“Project management makes a difference by focusing on efficiency and outcomes, making us all a little better at what we do,” says Brady. “In almost every industry, understanding how to do our work more effectively and efficiently means more value to our customers, and the world at large, at an increased pace.”

Project management is also a stable career path in high demand as shown by PMI research, which found that the global economy will need 25 million more project managers by 2030 and that the median salary for project managers in the US has grown to $120K.

If you’d like to learn more about careers in project management, PMI has resources to help you get started or prove your proficiency, including its entry-level Certified Associate in Project Management (CAPM) certification program. For those interested in pursuing a project management career to make a difference, it could be your first step.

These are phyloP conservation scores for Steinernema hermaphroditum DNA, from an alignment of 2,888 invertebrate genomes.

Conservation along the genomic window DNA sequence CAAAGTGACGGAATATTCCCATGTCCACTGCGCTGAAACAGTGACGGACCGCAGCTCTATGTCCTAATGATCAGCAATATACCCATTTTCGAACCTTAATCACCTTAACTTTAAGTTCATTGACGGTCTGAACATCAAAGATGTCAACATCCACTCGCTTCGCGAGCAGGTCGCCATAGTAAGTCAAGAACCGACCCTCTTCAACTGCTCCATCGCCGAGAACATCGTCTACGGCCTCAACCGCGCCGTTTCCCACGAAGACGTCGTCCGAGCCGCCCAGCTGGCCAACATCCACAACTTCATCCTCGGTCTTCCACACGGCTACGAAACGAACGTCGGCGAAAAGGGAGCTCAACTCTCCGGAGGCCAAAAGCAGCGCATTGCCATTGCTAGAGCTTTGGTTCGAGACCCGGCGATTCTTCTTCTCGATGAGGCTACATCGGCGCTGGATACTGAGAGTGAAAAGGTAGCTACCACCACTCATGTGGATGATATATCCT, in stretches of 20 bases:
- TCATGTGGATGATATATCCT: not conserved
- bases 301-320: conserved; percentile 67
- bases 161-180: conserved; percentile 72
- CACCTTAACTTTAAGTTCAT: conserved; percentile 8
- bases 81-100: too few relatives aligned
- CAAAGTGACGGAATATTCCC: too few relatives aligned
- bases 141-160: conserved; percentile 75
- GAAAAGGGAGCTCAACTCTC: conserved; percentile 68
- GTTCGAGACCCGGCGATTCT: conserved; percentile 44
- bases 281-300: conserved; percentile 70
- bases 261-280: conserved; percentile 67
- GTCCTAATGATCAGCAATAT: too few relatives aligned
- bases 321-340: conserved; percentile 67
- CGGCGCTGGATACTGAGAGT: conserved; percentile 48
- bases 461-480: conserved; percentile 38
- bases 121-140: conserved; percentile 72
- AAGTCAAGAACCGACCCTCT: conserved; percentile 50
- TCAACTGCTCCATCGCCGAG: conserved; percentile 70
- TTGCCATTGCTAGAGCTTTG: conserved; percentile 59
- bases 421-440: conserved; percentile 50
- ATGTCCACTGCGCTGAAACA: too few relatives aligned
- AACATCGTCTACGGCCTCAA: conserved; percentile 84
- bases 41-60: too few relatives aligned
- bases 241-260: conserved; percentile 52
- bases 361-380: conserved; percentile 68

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TikTokker Brielle Asero, 21, a recent college graduate, went viral on TikTok in October for her emotional reaction to the first day at a 9-to-5 job. The video, which received 3.4 million views, captured the public’s attention because it was like a cultural Rorschach test.

Some who saw the video thought that Asero came off as entitled and exemplified the younger generation’s lack of work ethic. In contrast, others sympathized with the young woman who is just beginning to understand how hard it is to find work-life balance in modern-day America.

“I’m so upset,” she says in the video. "I get on the train at 7:30 a.m., and I don't get home until 6:15 p.m. [at the] earliest. I don't have time to do anything!" Asero said in a video.